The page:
News / Middle East

Tanker With Libyan 'Rebel' Oil Heads to Sea

A North Korean-flagged tanker is docked at the Es Sider export terminal in Ras Lanuf, March 8, 2014.
A North Korean-flagged tanker is docked at the Es Sider export terminal in Ras Lanuf, March 8, 2014.
VOA News
A North Korean-flagged tanker that illegally loaded crude oil at a rebel-held port in Libya is reportedly in international waters.

Three members of Libya's highest political authority, the General National Congress, say the tanker took advantage of poor weather conditions to escape naval warships escorting it to a government port.

A spokesman for the rebel militia that sparked the crisis by loading the oil without government permission at As-Sidra port said the tanker had reached international waters.  Essam Jehani said he would post a video of the ship leaving port.

Libya's state-run al-Waha Oil Company, operating the As Sidra terminal, also said the vessel, Morning Glory, had safely left port.

If confirmed, the news would be an embarrassment for the government after top officials, including Prime Minister Ali Zeidan, said late Monday the navy had seized the tanker.

Although Morning Glory is North Korea-flagged, Libyan officials say it is owned by a Saudi company.

The Libyan government Monday ordered special forces to deploy within a week to "liberate" all rebel-held ports in the country's volatile east.

The head of parliament, Nuri Ali Abu Sahmain, ordered the formation of a force of regular soldiers and allied militias to take back the ports, which previously handled a total of more than 700,000 barrels of oil per day.

Rebel militias have controlled three of Libya's major eastern ports for the past eight months, causing a sharp drop in the country's oil exports.  Output has fallen from about 1.5 million barrels per day to about 250,000 barrels per day.

Analysts say the Libyan military would likely struggle to overcome rebels battle-hardened in the 2011 uprising that toppled Mr. Gadhafi.  The rebels have kept their weapons and now challenge state authority.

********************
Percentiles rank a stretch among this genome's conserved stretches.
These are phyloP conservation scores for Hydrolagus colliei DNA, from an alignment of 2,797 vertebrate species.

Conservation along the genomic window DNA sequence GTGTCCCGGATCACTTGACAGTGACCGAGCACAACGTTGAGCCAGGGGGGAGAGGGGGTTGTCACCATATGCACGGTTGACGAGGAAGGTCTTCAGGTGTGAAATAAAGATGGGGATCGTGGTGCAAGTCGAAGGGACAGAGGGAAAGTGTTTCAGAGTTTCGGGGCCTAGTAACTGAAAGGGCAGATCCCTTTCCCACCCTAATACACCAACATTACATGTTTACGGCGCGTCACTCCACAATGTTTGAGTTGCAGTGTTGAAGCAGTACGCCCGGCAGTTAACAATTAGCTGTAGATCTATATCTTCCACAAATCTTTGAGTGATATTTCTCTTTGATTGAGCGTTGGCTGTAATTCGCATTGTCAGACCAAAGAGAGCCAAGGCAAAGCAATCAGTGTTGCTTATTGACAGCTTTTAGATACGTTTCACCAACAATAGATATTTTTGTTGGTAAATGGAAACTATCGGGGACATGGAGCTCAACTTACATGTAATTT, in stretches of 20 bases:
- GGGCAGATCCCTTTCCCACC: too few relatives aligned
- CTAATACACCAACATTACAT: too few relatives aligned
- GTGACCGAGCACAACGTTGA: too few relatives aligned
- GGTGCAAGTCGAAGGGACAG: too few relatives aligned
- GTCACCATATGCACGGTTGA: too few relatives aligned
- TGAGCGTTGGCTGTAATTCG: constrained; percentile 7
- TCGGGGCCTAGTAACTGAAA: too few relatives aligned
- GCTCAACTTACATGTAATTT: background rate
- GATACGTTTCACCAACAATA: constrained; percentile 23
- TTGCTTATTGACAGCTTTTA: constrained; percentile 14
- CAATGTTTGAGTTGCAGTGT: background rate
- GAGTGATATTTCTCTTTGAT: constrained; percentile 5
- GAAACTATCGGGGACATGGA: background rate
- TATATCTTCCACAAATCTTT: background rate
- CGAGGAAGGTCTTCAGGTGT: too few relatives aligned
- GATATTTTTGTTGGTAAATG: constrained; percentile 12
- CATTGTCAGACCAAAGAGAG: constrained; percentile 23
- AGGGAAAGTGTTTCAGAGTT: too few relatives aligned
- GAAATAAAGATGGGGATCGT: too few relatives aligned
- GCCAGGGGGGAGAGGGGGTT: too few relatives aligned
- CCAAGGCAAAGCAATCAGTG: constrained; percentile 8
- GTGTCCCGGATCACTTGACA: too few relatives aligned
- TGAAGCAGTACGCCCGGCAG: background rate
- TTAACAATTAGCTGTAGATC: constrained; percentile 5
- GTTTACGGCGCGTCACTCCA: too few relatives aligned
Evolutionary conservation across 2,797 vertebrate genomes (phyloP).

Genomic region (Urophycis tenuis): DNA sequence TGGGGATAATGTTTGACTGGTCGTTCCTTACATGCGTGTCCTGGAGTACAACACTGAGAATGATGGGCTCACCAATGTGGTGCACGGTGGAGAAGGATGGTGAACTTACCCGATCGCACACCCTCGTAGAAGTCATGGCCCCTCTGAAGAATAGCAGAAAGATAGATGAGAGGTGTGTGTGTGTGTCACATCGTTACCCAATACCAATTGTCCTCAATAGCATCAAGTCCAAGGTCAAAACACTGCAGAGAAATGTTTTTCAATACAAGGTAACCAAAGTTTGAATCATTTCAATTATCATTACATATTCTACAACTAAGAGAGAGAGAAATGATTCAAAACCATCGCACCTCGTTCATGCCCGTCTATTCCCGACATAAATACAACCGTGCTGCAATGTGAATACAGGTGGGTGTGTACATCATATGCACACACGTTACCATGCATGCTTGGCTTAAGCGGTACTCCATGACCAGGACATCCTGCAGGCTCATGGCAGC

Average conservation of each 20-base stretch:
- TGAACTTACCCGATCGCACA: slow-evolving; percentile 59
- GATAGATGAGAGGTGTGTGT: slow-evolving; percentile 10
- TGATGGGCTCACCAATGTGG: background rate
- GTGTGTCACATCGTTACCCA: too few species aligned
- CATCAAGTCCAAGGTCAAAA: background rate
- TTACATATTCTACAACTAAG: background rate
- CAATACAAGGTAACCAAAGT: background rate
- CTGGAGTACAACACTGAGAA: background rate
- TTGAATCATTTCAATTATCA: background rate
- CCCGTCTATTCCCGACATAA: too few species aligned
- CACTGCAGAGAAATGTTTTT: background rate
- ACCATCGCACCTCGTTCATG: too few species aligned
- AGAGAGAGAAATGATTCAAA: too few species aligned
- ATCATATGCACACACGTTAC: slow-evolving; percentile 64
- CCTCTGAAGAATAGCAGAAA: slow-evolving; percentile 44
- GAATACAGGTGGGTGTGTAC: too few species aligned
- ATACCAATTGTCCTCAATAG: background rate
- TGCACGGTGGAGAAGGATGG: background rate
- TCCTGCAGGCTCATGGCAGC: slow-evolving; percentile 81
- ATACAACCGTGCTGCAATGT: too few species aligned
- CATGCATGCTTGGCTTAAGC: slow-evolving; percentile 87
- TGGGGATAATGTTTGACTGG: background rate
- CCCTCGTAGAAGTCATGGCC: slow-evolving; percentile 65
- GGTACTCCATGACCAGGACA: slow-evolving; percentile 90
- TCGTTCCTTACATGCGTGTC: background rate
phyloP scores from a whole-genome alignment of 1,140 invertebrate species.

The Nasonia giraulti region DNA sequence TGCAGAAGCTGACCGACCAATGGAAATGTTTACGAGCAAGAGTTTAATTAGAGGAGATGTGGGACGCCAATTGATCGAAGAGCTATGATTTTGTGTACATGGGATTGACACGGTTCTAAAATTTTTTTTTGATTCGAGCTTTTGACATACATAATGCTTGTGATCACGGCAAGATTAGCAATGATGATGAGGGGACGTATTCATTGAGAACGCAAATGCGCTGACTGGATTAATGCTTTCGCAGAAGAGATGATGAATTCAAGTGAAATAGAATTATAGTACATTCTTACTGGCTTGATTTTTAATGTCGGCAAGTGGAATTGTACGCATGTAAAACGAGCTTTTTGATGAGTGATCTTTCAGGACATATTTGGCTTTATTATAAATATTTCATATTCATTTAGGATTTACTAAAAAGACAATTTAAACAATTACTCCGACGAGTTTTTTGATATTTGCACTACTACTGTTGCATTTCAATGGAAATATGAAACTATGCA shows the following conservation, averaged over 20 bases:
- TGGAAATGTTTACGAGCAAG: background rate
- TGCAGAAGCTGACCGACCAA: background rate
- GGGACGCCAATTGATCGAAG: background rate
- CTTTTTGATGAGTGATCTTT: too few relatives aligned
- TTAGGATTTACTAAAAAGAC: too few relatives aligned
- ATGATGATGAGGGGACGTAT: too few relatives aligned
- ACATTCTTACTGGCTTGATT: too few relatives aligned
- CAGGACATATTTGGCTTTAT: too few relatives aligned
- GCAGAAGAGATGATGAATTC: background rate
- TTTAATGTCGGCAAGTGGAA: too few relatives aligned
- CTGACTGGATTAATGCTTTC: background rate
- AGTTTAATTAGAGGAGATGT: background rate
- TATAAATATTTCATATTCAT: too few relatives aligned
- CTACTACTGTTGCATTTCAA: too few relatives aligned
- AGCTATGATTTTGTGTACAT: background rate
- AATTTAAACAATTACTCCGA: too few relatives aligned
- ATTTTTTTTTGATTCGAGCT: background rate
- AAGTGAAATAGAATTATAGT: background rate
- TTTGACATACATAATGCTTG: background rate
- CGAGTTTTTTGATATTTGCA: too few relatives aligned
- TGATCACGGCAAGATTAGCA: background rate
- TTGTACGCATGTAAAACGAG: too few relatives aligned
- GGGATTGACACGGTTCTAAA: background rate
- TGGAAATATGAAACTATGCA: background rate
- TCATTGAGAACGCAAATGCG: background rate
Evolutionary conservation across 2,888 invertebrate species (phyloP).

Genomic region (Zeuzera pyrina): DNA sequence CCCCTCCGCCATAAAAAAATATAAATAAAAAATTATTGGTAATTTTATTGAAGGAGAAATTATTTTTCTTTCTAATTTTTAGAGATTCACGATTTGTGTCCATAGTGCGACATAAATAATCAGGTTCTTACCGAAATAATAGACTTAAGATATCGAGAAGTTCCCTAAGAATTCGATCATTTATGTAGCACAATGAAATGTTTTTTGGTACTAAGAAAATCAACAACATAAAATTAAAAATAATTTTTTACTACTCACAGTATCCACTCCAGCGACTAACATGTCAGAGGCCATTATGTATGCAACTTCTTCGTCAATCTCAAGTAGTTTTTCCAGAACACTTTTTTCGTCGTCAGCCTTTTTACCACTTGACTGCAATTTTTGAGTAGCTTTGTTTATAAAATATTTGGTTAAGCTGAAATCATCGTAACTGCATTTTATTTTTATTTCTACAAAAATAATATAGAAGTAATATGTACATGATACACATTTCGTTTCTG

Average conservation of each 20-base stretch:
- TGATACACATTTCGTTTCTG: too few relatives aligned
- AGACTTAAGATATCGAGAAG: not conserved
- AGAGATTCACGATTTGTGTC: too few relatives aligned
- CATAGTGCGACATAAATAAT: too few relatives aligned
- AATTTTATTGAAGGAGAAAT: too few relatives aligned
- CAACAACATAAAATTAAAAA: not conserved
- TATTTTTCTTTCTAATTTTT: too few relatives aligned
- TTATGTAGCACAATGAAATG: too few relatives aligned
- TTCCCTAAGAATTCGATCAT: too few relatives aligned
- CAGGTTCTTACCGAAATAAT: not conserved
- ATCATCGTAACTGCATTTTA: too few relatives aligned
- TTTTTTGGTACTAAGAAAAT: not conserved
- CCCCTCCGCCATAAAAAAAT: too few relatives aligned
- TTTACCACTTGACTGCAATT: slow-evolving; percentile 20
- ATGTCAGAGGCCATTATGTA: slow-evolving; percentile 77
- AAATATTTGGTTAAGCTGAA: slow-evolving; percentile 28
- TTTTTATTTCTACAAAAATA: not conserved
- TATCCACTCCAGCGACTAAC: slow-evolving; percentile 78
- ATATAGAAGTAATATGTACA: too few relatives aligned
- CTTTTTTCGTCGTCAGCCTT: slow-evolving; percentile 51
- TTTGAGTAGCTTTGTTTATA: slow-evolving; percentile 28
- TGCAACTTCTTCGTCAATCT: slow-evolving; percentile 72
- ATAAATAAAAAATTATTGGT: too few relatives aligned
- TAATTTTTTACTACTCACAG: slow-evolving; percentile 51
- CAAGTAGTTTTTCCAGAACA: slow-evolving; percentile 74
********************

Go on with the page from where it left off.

Bringing Libya’s factions and heavily-armed militias together under one flag continues to pose a great challenge.  Analysts say the consequences of failure would affect the entire region.

You May Like

At International AIDS Conference One Goal, Many Paths

The 12,000 delegates attending 20th International AIDS Conference in Melbourne have vastly different visions about how to eradicate disease More

Disasters May Doom Malaysia’s Flag Carrier

Even before loss of two jets loaded with passengers on international flights, company had been operating in red for three years, accumulating deficit of $1.3 billion More

Afghan Presidential Vote Audit Continues Despite Glitches

Process has been marred by walkouts by representatives of two competing candidates, Abdullah Abdullah and Ashraf Ghani More

This forum has been closed.
Comments
     
There are no comments in this forum. Be first and add one

Featured Videos

Your JavaScript is turned off or you have an old version of Adobe's Flash Player. Get the latest Flash player.
Nature of Space Exploration Enters New Agei
X
Elizabeth Lee
July 20, 2014 2:36 AM
Forty-five years ago this month, the first humans walked on the moon. It was during an era of the space race between the United States and the Soviet Union. World politics have changed since then and -- as Elizabeth Lee reports -- so has the nature of space exploration.
Video

Video Nature of Space Exploration Enters New Age